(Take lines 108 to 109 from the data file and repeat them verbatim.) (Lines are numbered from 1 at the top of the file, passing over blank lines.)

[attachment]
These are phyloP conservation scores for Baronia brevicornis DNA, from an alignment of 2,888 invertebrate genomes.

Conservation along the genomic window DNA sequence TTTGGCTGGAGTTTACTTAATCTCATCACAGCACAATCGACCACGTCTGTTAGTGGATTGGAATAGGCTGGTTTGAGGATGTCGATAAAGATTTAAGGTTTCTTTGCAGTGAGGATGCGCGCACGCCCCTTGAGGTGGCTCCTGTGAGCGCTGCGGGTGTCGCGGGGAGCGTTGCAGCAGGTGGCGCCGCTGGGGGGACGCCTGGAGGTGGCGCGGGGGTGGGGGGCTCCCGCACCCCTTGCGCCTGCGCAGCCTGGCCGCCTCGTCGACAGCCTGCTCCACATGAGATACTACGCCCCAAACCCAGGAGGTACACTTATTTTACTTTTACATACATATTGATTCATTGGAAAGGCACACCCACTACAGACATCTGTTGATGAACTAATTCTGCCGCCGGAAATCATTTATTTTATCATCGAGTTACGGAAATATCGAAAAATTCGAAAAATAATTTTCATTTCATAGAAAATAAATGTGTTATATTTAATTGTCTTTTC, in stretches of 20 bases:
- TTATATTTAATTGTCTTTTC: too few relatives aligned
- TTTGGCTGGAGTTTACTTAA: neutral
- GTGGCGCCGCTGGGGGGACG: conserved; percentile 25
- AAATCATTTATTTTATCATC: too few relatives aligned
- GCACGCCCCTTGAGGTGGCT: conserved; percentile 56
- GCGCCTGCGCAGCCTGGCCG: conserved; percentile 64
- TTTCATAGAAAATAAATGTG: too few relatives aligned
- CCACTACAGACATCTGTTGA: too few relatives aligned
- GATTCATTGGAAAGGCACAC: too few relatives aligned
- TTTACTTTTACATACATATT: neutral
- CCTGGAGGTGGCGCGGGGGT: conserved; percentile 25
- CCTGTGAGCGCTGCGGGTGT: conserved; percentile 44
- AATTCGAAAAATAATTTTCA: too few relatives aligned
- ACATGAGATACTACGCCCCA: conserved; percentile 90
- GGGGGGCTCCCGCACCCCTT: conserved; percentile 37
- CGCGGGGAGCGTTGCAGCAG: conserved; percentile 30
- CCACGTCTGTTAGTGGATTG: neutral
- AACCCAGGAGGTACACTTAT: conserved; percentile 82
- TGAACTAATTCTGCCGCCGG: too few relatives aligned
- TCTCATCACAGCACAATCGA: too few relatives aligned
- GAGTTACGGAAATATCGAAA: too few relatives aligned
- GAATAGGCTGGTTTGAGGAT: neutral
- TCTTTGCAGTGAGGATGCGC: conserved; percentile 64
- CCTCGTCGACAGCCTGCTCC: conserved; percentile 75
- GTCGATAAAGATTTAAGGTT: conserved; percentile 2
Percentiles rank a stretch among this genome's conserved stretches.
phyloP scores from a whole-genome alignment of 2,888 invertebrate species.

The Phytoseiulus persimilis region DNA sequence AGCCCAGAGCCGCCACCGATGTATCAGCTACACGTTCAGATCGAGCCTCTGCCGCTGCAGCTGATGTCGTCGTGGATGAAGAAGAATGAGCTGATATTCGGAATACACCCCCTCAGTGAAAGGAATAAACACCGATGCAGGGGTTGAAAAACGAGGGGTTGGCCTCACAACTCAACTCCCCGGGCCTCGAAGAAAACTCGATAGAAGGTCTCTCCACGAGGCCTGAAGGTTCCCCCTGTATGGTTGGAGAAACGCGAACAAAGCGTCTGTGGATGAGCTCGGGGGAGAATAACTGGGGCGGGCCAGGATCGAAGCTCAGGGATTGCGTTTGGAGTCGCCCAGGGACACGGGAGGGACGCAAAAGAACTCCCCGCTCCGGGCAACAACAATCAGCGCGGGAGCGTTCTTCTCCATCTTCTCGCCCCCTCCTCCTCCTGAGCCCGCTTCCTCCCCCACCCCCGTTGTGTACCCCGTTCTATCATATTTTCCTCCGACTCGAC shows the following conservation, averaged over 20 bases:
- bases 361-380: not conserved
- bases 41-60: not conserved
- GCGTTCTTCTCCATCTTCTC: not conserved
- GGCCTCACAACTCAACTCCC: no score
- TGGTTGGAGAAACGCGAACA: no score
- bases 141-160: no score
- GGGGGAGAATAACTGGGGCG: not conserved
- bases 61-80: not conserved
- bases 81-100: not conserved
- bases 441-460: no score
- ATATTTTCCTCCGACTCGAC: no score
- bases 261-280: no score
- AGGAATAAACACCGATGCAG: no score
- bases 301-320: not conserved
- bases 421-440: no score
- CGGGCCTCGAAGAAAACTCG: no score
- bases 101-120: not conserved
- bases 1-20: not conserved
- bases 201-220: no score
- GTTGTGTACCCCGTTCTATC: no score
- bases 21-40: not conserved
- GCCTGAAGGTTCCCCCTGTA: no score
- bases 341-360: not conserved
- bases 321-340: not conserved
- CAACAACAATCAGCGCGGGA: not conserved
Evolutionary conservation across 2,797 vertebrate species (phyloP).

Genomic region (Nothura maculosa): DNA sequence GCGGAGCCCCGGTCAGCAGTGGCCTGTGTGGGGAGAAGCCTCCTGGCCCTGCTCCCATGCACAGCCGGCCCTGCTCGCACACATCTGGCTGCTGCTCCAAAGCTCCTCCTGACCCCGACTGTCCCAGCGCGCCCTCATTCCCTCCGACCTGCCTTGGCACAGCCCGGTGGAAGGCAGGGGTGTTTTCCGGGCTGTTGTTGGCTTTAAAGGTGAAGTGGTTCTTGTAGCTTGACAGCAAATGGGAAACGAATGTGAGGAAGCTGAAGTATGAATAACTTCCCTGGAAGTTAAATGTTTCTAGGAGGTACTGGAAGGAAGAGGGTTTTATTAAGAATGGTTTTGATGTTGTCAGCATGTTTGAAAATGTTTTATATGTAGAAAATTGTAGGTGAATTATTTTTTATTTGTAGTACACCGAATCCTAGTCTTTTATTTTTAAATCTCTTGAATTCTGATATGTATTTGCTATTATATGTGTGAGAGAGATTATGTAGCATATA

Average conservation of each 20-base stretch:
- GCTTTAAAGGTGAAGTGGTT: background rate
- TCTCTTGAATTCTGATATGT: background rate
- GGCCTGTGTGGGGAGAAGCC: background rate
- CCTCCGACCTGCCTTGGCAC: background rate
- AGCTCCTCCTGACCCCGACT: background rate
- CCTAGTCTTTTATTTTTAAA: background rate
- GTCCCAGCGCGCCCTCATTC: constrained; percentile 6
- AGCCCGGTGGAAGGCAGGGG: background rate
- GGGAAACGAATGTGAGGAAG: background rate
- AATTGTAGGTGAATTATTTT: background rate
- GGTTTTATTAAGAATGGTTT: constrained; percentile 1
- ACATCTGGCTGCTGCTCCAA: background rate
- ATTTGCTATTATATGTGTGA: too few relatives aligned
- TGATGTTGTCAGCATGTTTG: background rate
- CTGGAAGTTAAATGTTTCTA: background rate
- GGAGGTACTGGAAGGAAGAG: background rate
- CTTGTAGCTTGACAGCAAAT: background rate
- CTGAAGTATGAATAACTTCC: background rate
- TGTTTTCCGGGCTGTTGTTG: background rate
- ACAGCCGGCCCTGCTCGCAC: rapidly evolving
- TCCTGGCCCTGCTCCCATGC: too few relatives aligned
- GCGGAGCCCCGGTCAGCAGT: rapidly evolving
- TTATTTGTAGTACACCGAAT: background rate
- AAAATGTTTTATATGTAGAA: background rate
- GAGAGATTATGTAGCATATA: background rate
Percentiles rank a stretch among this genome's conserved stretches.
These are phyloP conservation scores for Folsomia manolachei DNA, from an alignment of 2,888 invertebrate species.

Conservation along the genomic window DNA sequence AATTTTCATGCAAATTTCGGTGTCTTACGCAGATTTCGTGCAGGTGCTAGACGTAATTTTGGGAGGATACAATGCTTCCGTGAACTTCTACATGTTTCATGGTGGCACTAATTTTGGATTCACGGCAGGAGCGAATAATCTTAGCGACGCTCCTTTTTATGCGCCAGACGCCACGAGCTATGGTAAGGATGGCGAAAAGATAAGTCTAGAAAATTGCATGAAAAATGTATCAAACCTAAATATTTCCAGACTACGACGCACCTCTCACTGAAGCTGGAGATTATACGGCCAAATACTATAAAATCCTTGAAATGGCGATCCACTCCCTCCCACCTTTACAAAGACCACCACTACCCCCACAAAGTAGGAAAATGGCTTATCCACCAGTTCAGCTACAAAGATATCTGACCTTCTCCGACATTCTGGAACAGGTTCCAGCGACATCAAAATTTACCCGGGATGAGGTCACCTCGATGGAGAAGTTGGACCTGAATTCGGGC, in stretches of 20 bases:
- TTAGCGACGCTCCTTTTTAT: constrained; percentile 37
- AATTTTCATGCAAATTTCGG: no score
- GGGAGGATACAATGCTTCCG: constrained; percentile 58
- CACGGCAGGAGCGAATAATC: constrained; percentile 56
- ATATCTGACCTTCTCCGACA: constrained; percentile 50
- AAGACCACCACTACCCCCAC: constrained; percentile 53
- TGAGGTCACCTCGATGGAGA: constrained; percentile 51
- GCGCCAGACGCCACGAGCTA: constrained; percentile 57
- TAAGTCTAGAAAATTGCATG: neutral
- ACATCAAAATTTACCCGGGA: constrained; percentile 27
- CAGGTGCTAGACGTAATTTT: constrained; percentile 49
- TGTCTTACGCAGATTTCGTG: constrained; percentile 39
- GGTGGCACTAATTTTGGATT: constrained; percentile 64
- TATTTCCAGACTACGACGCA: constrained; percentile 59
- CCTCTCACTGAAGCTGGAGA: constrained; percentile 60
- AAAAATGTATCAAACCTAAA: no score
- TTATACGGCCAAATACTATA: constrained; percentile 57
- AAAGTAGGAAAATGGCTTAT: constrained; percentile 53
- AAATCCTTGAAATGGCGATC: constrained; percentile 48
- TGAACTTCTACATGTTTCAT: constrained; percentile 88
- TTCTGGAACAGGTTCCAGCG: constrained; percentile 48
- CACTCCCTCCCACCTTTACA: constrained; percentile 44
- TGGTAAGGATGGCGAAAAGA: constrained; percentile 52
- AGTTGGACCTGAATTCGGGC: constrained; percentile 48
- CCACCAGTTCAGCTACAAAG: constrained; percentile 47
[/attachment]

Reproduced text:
- CACTCCCTCCCACCTTTACA: constrained; percentile 44
- TGGTAAGGATGGCGAAAAGA: constrained; percentile 52